Laurie Sermos’ color photographs often deal with the visible intersection of natural and created environments. Within these modern landscape images, nature or constructed environments of nature are represented as places to be considered and looked at. The environments photographed are often places built with an intended functionality. However through the act of photography, we are able to pause and engage with these environments in a way that allows for a different kind of reflection.


Laurie Sermos had her first photographic experience at age 8, shooting Polaroid’s in her backyard in New Jersey. She has continued her photographic practice since, and studied photography at Pratt Institute (BFA, 1999), and Milton Avery Graduate School of the Arts at Bard College (MFA, 2006). She has exhibited her work nationally and abroad. Laurie currently teaches photography at Rutgers University, and Pratt Institute. She has also taught with the University of Georgia’s studies abroad program in Corona, Italy (2006, 2008).

Mat Szwajkos


Celebrity photography has lost the bond between subject and photographer. Too often these days, images are created behind a velvet rope or a publicist's arm. The photos in this book are intimate moments between me and my subjects at concerts, fashion shows, press conferences, parties and private events. Some I met moments before I took their photo and some I have worked with for years. I have built enough trust with each of my subjects to put a lens six to eight inches from their faces. Each image forms a connection to me, with the camera and the viewer.


Mat Szwajkos majored in Photography at Pratt Institute and received his BFA in Photography in 2001. From 2000 to 2002 he was the assistant photographer at the architectural firm Venturi, Scott Brown and Associates in Philadelphia. In the fall of 2002 he returned to New York to pursue commercial and advertising photography. He has exhibited and published around the world in newspapers and magazines.

Orrie King


“I am constantly struck by the beauty found in unexpected places. My photographs draw the viewer into the world of subtle idiosyncrasies found in familiar moments and objects. While my work is most often defined by the bold use of color, the forms are emphasized by the sculptural quality of light and shadow.”


Orrie King grew up in a suburb north of Boston. She was first inspired by photography while viewing Robert Frank’s “The Americans” as a freshman in high school. Later, being further inspired by the versatility of the medium itself and studying the work of photographers, painters, and installation artists, she went on to study at Pratt Institute in New York and the Rietveld Academie in Amsterdam. While traveling around the world, she turns the camera on herself, those closest to her, the objects surrounding her, and strangers from many cultural backgrounds. Her images are intimate, subtle documentations that are often familiar and somewhat abstract at the same time. Orrie has shown her work in galleries in the United States and other countries. She shoots freelance for various publications, including The New York Times.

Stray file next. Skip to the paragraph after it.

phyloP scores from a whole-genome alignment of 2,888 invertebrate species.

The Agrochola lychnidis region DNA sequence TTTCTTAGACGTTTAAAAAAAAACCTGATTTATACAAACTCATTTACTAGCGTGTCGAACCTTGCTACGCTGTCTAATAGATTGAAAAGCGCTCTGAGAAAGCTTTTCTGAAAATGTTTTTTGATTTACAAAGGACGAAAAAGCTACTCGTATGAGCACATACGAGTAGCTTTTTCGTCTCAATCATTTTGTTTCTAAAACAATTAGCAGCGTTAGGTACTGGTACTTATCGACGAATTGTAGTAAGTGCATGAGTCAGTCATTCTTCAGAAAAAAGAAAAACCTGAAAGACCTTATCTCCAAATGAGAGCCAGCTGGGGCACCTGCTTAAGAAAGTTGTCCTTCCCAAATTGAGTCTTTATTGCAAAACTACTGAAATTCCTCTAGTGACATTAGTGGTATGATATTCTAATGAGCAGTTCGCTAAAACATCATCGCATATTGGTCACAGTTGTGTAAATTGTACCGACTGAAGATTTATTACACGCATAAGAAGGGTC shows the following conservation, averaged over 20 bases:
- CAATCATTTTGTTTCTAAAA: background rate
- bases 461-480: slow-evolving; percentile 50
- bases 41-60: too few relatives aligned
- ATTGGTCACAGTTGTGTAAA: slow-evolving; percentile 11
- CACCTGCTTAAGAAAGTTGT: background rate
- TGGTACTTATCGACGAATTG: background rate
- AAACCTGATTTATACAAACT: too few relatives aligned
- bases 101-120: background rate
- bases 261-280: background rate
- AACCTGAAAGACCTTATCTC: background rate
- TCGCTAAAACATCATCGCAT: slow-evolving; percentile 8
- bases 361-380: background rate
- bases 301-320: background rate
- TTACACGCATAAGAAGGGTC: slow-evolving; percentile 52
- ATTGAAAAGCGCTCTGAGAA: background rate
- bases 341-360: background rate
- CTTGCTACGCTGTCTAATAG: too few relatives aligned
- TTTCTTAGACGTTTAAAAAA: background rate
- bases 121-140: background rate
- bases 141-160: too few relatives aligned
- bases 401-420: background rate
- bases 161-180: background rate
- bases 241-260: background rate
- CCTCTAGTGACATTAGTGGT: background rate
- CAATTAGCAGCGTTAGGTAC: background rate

Peter Riesett


TESTAMENT is a photographic series that documents the packing up of a life after death. After my grandfather's passing in 2003, I routinely returned to this space to capture what I could before this dwelling disappeared. Much like an archeological dig, souvenirs, texts, and objects filled the space, allowing me to have wordless conversations with the objects of disuse. With every visit the void and absence of life became greater within these walls. Through the wandering process of investigation, compositions were revealed, often transcending into metaphor.

Personality traits become unveiled by how and what is accumulated, stockpiled, and often cherished. These attachments and idiosyncrasies, portrayed through the collision, placement, and relationship of everyday objects intrigue me. Through the gaze of photography, I am led to explore, uncover, contemplate and question my surroundings.

The action of photography becomes a way to integrate myself into any given situation. Not manipulating the found scene, working with available light, and using an unflinching documentary approach, I strive to engage viewers in a dialogue that is both physical and emotional. This is a call to witness.